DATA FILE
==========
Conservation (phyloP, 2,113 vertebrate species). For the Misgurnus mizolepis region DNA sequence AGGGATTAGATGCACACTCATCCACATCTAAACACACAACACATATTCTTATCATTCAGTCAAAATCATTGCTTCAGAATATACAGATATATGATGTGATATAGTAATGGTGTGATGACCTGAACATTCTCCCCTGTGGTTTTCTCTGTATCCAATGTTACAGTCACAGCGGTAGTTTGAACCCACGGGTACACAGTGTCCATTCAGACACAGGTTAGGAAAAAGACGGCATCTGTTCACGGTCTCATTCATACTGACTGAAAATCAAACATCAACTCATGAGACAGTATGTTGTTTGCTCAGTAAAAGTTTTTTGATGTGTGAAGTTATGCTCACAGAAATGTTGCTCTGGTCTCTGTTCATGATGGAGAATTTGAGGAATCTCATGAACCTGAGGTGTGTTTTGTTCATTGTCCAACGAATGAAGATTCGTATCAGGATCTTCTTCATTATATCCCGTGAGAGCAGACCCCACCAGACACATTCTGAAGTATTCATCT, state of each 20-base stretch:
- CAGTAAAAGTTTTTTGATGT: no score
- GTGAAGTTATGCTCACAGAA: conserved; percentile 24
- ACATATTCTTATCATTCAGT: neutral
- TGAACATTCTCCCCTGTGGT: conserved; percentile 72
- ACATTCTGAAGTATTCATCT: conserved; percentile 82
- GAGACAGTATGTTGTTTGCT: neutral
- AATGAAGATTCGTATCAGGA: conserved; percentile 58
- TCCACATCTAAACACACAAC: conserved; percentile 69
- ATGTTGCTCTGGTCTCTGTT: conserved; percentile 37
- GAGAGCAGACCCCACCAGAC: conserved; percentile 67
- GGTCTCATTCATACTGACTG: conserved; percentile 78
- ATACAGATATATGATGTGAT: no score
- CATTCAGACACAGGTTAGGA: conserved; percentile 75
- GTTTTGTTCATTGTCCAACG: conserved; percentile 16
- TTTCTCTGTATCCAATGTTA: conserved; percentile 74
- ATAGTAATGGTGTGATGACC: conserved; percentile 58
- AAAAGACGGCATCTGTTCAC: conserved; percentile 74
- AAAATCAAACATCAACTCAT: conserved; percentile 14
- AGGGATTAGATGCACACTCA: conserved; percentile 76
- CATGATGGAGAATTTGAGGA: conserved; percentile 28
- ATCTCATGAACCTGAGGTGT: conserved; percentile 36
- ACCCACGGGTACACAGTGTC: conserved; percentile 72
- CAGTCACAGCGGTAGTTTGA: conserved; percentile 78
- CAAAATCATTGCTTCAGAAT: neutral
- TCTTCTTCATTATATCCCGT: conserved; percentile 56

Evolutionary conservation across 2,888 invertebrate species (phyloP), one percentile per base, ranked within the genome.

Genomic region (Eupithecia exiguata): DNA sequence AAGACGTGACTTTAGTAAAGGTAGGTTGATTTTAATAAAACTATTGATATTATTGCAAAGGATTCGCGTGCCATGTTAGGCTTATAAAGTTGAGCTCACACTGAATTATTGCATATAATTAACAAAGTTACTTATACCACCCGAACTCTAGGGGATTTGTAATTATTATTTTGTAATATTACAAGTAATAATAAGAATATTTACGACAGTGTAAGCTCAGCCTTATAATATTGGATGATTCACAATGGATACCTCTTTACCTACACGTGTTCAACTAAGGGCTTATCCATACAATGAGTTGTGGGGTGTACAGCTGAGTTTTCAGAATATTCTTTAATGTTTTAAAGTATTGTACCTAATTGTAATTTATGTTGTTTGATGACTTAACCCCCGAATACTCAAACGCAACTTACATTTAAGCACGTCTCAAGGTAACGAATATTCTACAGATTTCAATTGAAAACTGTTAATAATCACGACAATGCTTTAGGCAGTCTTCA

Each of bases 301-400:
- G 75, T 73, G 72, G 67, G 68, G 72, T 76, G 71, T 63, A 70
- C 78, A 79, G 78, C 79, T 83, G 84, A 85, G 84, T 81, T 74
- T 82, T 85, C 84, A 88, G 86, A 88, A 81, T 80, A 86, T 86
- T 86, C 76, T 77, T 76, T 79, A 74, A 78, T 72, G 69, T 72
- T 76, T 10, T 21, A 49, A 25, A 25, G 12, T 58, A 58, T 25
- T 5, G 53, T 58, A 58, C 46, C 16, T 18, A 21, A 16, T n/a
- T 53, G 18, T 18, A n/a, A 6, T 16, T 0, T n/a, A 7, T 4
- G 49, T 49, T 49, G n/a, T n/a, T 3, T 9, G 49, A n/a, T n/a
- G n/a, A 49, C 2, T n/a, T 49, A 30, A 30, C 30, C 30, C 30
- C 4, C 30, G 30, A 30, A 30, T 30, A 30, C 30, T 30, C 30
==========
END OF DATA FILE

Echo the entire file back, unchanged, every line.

Conservation (phyloP, 2,113 vertebrate species). For the Misgurnus mizolepis region DNA sequence AGGGATTAGATGCACACTCATCCACATCTAAACACACAACACATATTCTTATCATTCAGTCAAAATCATTGCTTCAGAATATACAGATATATGATGTGATATAGTAATGGTGTGATGACCTGAACATTCTCCCCTGTGGTTTTCTCTGTATCCAATGTTACAGTCACAGCGGTAGTTTGAACCCACGGGTACACAGTGTCCATTCAGACACAGGTTAGGAAAAAGACGGCATCTGTTCACGGTCTCATTCATACTGACTGAAAATCAAACATCAACTCATGAGACAGTATGTTGTTTGCTCAGTAAAAGTTTTTTGATGTGTGAAGTTATGCTCACAGAAATGTTGCTCTGGTCTCTGTTCATGATGGAGAATTTGAGGAATCTCATGAACCTGAGGTGTGTTTTGTTCATTGTCCAACGAATGAAGATTCGTATCAGGATCTTCTTCATTATATCCCGTGAGAGCAGACCCCACCAGACACATTCTGAAGTATTCATCT, state of each 20-base stretch:
- CAGTAAAAGTTTTTTGATGT: no score
- GTGAAGTTATGCTCACAGAA: conserved; percentile 24
- ACATATTCTTATCATTCAGT: neutral
- TGAACATTCTCCCCTGTGGT: conserved; percentile 72
- ACATTCTGAAGTATTCATCT: conserved; percentile 82
- GAGACAGTATGTTGTTTGCT: neutral
- AATGAAGATTCGTATCAGGA: conserved; percentile 58
- TCCACATCTAAACACACAAC: conserved; percentile 69
- ATGTTGCTCTGGTCTCTGTT: conserved; percentile 37
- GAGAGCAGACCCCACCAGAC: conserved; percentile 67
- GGTCTCATTCATACTGACTG: conserved; percentile 78
- ATACAGATATATGATGTGAT: no score
- CATTCAGACACAGGTTAGGA: conserved; percentile 75
- GTTTTGTTCATTGTCCAACG: conserved; percentile 16
- TTTCTCTGTATCCAATGTTA: conserved; percentile 74
- ATAGTAATGGTGTGATGACC: conserved; percentile 58
- AAAAGACGGCATCTGTTCAC: conserved; percentile 74
- AAAATCAAACATCAACTCAT: conserved; percentile 14
- AGGGATTAGATGCACACTCA: conserved; percentile 76
- CATGATGGAGAATTTGAGGA: conserved; percentile 28
- ATCTCATGAACCTGAGGTGT: conserved; percentile 36
- ACCCACGGGTACACAGTGTC: conserved; percentile 72
- CAGTCACAGCGGTAGTTTGA: conserved; percentile 78
- CAAAATCATTGCTTCAGAAT: neutral
- TCTTCTTCATTATATCCCGT: conserved; percentile 56

Evolutionary conservation across 2,888 invertebrate species (phyloP), one percentile per base, ranked within the genome.

Genomic region (Eupithecia exiguata): DNA sequence AAGACGTGACTTTAGTAAAGGTAGGTTGATTTTAATAAAACTATTGATATTATTGCAAAGGATTCGCGTGCCATGTTAGGCTTATAAAGTTGAGCTCACACTGAATTATTGCATATAATTAACAAAGTTACTTATACCACCCGAACTCTAGGGGATTTGTAATTATTATTTTGTAATATTACAAGTAATAATAAGAATATTTACGACAGTGTAAGCTCAGCCTTATAATATTGGATGATTCACAATGGATACCTCTTTACCTACACGTGTTCAACTAAGGGCTTATCCATACAATGAGTTGTGGGGTGTACAGCTGAGTTTTCAGAATATTCTTTAATGTTTTAAAGTATTGTACCTAATTGTAATTTATGTTGTTTGATGACTTAACCCCCGAATACTCAAACGCAACTTACATTTAAGCACGTCTCAAGGTAACGAATATTCTACAGATTTCAATTGAAAACTGTTAATAATCACGACAATGCTTTAGGCAGTCTTCA

Each of bases 301-400:
- G 75, T 73, G 72, G 67, G 68, G 72, T 76, G 71, T 63, A 70
- C 78, A 79, G 78, C 79, T 83, G 84, A 85, G 84, T 81, T 74
- T 82, T 85, C 84, A 88, G 86, A 88, A 81, T 80, A 86, T 86
- T 86, C 76, T 77, T 76, T 79, A 74, A 78, T 72, G 69, T 72
- T 76, T 10, T 21, A 49, A 25, A 25, G 12, T 58, A 58, T 25
- T 5, G 53, T 58, A 58, C 46, C 16, T 18, A 21, A 16, T n/a
- T 53, G 18, T 18, A n/a, A 6, T 16, T 0, T n/a, A 7, T 4
- G 49, T 49, T 49, G n/a, T n/a, T 3, T 9, G 49, A n/a, T n/a
- G n/a, A 49, C 2, T n/a, T 49, A 30, A 30, C 30, C 30, C 30
- C 4, C 30, G 30, A 30, A 30, T 30, A 30, C 30, T 30, C 30